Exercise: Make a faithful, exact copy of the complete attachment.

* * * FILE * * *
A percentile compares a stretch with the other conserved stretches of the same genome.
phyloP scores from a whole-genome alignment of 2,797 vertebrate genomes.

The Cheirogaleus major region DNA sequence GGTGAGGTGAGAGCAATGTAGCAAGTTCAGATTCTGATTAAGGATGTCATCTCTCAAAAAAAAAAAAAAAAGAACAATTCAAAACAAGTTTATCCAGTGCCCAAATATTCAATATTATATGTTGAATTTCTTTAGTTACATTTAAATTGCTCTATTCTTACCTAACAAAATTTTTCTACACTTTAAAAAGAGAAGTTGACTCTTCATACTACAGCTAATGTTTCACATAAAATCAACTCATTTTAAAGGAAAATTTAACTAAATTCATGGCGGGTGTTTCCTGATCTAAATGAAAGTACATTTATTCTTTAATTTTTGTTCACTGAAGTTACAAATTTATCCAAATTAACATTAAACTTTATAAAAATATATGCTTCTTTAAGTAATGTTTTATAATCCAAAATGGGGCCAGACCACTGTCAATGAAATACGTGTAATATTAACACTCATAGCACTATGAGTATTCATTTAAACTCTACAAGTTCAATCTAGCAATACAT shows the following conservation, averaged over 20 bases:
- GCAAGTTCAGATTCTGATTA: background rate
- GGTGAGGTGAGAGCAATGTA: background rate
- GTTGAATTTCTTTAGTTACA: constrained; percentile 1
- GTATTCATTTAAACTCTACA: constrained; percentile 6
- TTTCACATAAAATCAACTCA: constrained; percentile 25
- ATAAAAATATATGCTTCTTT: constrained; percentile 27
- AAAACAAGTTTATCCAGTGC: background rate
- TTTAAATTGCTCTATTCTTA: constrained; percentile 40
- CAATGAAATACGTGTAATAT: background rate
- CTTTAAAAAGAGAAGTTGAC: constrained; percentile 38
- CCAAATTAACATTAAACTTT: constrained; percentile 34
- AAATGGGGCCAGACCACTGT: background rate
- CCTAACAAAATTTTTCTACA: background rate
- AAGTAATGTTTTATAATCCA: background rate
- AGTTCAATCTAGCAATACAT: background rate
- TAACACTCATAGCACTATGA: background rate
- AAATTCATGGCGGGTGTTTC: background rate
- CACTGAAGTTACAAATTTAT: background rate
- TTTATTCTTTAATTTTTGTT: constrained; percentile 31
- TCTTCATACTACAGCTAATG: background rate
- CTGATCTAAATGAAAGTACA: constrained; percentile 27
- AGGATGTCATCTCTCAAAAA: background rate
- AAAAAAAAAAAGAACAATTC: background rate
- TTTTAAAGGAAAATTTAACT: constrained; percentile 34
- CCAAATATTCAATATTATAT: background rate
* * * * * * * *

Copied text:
A percentile compares a stretch with the other conserved stretches of the same genome.
phyloP scores from a whole-genome alignment of 2,797 vertebrate genomes.

The Cheirogaleus major region DNA sequence GGTGAGGTGAGAGCAATGTAGCAAGTTCAGATTCTGATTAAGGATGTCATCTCTCAAAAAAAAAAAAAAAAGAACAATTCAAAACAAGTTTATCCAGTGCCCAAATATTCAATATTATATGTTGAATTTCTTTAGTTACATTTAAATTGCTCTATTCTTACCTAACAAAATTTTTCTACACTTTAAAAAGAGAAGTTGACTCTTCATACTACAGCTAATGTTTCACATAAAATCAACTCATTTTAAAGGAAAATTTAACTAAATTCATGGCGGGTGTTTCCTGATCTAAATGAAAGTACATTTATTCTTTAATTTTTGTTCACTGAAGTTACAAATTTATCCAAATTAACATTAAACTTTATAAAAATATATGCTTCTTTAAGTAATGTTTTATAATCCAAAATGGGGCCAGACCACTGTCAATGAAATACGTGTAATATTAACACTCATAGCACTATGAGTATTCATTTAAACTCTACAAGTTCAATCTAGCAATACAT shows the following conservation, averaged over 20 bases:
- GCAAGTTCAGATTCTGATTA: background rate
- GGTGAGGTGAGAGCAATGTA: background rate
- GTTGAATTTCTTTAGTTACA: constrained; percentile 1
- GTATTCATTTAAACTCTACA: constrained; percentile 6
- TTTCACATAAAATCAACTCA: constrained; percentile 25
- ATAAAAATATATGCTTCTTT: constrained; percentile 27
- AAAACAAGTTTATCCAGTGC: background rate
- TTTAAATTGCTCTATTCTTA: constrained; percentile 40
- CAATGAAATACGTGTAATAT: background rate
- CTTTAAAAAGAGAAGTTGAC: constrained; percentile 38
- CCAAATTAACATTAAACTTT: constrained; percentile 34
- AAATGGGGCCAGACCACTGT: background rate
- CCTAACAAAATTTTTCTACA: background rate
- AAGTAATGTTTTATAATCCA: background rate
- AGTTCAATCTAGCAATACAT: background rate
- TAACACTCATAGCACTATGA: background rate
- AAATTCATGGCGGGTGTTTC: background rate
- CACTGAAGTTACAAATTTAT: background rate
- TTTATTCTTTAATTTTTGTT: constrained; percentile 31
- TCTTCATACTACAGCTAATG: background rate
- CTGATCTAAATGAAAGTACA: constrained; percentile 27
- AGGATGTCATCTCTCAAAAA: background rate
- AAAAAAAAAAAGAACAATTC: background rate
- TTTTAAAGGAAAATTTAACT: constrained; percentile 34
- CCAAATATTCAATATTATAT: background rate